03 February 2023
As a new 'Hoards' exhibition opens at King’s Lynn Museum, Dr Adrian Marsden takes us through the exhibits, and explains some of the reasons why the hoards were buried in the first place
A new exhibition on hoards of coins and other material, Hoards: Archaeological Treasures from West Norfolk, has opened at King’s Lynn Museum in Norfolk and will remain on display until June 2023.
Organised by Dayna Woolbright, Oliver Bone and Adrian Marsden, it looks at the rich finds from the King’s Lynn area, spanning some four millennia of the county’s history.
Iron Age coins
The earliest items on display are two hoards from the Bronze Age, one of weaponry including swords and spears, and the other a so-called Smelter’s hoard composed of broken and obsolete metalwork that was destined for recycling.
Coins are represented by two hoards from the Iron Age, one a hoard of Continental Gallo-Belgic staters concealed in a cow bone, the other a hoard of silver units produced by the Iceni tribe, local to Norfolk and Suffolk.
Another group of Iron Age and Roman coins on display is not actually a hoard but a Votive Assemblage, the term given to a group of coins and objects built up over time in much the same way as the contents of a Wishing Well.
From the Roman period come three hoards. Two are very similar, hoards of tiny irregular Roman radiates from the later third century found within a few miles of one another. A filmstrip of Adrian Marsden, the Numismatist for Norfolk, shows him explaining the background behind these little barbarous radiates.
The other Roman hoard is completely different – a deposit of pewter tableware and glass vessels from the late Roman period. These have been wonderfully conserved by Norwich Museums Service’s Conservation department.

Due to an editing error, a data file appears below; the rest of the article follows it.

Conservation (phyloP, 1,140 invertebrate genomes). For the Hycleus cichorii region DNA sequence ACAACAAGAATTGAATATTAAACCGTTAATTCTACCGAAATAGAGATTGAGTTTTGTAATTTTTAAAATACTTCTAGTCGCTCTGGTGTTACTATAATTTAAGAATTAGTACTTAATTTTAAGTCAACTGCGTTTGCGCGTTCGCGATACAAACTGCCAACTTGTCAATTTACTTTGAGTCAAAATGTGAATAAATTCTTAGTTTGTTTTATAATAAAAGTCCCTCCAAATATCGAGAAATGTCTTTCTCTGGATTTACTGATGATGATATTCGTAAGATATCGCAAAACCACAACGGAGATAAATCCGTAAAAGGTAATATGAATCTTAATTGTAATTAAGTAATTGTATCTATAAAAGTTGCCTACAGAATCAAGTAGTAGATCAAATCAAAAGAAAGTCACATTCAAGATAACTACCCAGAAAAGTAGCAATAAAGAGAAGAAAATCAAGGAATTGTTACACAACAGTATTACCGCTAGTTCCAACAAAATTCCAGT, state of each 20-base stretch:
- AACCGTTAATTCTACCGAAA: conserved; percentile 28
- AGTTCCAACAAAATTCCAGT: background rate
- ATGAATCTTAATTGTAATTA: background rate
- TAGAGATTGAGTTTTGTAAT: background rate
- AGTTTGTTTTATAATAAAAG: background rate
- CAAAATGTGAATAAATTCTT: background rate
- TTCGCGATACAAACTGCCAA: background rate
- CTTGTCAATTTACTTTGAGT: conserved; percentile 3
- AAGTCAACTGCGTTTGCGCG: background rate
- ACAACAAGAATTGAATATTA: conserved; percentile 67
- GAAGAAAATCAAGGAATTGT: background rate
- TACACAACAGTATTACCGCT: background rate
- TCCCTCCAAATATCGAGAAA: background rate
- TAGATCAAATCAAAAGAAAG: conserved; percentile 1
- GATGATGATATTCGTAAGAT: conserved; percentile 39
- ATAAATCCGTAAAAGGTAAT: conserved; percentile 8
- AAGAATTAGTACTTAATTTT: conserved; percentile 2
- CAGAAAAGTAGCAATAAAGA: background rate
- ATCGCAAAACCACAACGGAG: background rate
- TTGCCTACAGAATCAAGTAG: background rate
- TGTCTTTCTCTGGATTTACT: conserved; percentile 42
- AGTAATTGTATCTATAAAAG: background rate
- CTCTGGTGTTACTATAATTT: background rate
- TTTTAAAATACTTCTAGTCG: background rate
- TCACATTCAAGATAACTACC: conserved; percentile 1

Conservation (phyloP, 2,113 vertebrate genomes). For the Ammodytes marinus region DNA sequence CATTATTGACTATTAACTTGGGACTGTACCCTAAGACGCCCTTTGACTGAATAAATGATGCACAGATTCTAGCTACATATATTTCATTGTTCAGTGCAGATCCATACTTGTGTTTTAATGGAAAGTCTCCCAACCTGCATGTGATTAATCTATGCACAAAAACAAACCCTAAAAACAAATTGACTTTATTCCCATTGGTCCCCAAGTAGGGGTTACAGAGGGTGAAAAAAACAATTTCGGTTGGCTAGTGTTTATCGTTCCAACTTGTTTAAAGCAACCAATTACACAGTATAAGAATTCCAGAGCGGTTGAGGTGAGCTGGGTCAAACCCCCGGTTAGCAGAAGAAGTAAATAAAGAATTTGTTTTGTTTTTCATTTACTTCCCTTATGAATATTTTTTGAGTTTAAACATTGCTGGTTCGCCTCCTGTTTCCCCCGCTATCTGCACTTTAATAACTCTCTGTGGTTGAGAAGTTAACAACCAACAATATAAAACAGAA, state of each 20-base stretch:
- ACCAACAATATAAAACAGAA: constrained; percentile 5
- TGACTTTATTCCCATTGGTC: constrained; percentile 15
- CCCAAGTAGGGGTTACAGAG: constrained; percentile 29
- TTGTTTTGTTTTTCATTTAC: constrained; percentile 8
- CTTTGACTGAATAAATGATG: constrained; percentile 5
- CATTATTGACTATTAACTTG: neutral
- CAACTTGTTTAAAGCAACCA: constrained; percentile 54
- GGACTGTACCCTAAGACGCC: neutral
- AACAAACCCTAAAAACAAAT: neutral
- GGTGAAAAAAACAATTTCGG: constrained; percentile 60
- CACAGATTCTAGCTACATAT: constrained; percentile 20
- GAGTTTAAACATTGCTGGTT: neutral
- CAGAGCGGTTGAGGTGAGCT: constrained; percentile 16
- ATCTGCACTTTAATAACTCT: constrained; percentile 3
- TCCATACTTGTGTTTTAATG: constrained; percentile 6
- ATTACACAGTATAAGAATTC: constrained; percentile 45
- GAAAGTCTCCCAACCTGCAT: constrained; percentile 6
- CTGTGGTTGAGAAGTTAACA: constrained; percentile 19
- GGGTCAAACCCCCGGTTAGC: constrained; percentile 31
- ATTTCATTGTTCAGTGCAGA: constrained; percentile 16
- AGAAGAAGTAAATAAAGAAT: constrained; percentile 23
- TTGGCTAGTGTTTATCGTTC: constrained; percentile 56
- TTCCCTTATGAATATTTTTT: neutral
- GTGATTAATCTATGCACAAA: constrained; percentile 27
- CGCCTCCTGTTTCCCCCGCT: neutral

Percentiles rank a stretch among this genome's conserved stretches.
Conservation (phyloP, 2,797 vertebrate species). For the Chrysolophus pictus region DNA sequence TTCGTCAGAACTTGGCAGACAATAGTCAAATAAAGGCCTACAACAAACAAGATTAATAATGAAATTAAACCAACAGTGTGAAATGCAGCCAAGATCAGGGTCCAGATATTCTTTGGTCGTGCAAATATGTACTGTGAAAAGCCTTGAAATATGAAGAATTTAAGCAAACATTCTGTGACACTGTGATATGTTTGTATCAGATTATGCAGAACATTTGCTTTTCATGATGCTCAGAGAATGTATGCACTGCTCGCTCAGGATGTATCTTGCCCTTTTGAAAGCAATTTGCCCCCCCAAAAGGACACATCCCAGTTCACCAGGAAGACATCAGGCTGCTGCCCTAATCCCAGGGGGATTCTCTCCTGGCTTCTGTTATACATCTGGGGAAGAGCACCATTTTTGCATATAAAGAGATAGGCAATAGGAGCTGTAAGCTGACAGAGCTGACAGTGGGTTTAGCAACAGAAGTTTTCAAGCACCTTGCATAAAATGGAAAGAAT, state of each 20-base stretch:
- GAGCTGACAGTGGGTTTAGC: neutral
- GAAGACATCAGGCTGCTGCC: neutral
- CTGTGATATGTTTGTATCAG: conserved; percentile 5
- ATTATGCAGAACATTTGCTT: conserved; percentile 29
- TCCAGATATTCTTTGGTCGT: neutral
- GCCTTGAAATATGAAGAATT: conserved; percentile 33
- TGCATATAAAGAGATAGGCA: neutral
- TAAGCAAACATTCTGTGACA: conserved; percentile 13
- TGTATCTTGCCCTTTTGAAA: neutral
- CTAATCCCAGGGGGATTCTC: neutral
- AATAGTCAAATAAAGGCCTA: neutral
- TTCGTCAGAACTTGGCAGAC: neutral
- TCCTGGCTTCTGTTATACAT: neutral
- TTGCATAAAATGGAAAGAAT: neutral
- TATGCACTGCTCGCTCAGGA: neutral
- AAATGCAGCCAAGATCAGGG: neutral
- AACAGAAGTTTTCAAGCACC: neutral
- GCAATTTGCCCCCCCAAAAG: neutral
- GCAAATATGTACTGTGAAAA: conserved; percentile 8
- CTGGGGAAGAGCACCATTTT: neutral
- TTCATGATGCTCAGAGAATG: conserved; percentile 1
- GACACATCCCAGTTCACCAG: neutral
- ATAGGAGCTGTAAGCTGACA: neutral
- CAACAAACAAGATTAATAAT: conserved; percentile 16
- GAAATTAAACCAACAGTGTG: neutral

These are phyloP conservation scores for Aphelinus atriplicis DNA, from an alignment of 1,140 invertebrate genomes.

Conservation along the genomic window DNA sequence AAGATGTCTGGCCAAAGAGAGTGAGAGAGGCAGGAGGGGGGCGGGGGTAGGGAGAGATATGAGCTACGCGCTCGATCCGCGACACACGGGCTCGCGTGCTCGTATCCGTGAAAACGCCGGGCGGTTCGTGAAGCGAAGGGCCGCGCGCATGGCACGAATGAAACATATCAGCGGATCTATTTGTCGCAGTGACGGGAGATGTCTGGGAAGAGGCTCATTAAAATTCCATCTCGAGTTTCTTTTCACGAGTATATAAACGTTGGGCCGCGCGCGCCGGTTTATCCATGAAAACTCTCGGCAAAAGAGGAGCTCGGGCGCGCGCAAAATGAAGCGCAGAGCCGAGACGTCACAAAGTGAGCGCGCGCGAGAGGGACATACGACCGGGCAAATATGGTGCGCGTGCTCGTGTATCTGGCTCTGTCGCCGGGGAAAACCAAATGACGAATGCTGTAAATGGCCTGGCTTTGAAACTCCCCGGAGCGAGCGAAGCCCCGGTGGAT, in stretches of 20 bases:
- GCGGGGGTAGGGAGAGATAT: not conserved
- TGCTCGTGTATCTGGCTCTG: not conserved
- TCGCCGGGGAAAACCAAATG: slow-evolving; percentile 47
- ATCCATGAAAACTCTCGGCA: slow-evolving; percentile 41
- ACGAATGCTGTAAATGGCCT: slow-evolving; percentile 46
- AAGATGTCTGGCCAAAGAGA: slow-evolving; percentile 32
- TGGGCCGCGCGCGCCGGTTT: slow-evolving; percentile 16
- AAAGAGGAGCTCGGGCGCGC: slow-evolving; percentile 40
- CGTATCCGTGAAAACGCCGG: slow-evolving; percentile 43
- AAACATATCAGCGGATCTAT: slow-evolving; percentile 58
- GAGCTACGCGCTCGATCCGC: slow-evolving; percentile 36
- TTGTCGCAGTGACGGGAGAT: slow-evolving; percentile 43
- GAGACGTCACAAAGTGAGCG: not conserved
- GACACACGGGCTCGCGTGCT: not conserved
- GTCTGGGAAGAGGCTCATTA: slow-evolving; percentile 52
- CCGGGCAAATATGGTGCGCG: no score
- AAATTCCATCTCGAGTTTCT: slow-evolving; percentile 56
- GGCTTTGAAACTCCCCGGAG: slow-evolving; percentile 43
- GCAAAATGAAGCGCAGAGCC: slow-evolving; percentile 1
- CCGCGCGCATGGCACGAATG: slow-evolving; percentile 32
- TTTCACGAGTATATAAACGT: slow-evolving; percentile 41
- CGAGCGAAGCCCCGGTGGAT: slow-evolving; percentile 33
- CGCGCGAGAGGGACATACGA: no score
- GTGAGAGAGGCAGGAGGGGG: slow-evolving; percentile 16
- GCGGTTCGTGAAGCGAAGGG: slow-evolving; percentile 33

8th-century silver sceattas
A hoard of silver sceattas from the early 8th century has travelled to West Norfolk from Frisia, the area around the mouths of the River Rhine, and silently attests to the high level of trade between the two areas in the so-called Dark Ages.
From the late 13th century comes a hoard of several dozen pennies dating to the reign of Edward I.
Interestingly, several come from areas outside England, from Ireland, Scotland and the Continent; like the sceattas, they demonstrate how far coins could travel in the course of their use. The final exhibit is a hoard of shillings dated to the English Civil war concealed in a silver goblet. This undoubtedly went into the ground in the course of the siege of King’s Lynn in 1643 after a Royalist uprising.
Why were coin hoards hidden?
The exhibition seeks to explain the reasons why so many hoards went into the ground and that this was not always a simple case of burial with the intention of later retrieval.
Some, for example, may have been gifts to the gods, precious caches that were not buried for future recovery at all. The stories behind the recovery of the hoards are also related; not all were metal-detected finds although many were discovered recently in this way.
Not only are the hoards on display detailed but also other finds from the area such as the famous Snettisham torcs and the Roman jeweller’s hoard from the same parish are described. These may be seen on display in other institutions. A book is being written to accompany the exhibition which is open Tuesday to Saturday, 10am until 5pm.
Hoards: Archaeological Treasures from West Norfolk, is at King’s Lynn Museum, Market Street, King’s Lynn, PE30 1NL until June 2023. Find out more at: www.museums.norfolk.gov.uk